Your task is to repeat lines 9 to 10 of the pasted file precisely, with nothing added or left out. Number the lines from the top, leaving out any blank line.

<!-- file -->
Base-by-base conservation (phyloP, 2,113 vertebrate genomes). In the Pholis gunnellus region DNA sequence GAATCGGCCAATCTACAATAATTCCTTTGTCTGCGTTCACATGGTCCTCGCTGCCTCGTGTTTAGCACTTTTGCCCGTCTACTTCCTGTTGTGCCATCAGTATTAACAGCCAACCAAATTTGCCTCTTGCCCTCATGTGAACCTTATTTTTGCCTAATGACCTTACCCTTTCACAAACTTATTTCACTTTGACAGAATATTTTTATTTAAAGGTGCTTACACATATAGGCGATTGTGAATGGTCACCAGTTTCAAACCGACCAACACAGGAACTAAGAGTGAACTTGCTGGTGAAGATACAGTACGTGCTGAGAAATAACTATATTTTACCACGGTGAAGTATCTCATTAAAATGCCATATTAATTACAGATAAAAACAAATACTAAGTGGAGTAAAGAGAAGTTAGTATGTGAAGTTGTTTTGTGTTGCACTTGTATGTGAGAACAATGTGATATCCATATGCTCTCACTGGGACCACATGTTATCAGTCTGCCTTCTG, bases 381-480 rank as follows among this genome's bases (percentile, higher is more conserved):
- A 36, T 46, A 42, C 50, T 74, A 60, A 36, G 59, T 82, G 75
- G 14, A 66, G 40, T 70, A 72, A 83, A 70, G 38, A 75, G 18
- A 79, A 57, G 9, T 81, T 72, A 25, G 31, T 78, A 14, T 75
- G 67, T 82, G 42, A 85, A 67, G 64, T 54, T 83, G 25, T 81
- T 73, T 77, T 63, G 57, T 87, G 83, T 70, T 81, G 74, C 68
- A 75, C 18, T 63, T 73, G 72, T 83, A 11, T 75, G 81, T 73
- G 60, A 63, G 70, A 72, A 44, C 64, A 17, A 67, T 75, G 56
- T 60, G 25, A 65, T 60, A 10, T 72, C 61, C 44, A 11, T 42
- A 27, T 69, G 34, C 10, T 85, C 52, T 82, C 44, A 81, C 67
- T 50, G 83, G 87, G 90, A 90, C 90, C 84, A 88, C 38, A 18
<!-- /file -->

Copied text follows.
- T 60, G 25, A 65, T 60, A 10, T 72, C 61, C 44, A 11, T 42
- A 27, T 69, G 34, C 10, T 85, C 52, T 82, C 44, A 81, C 67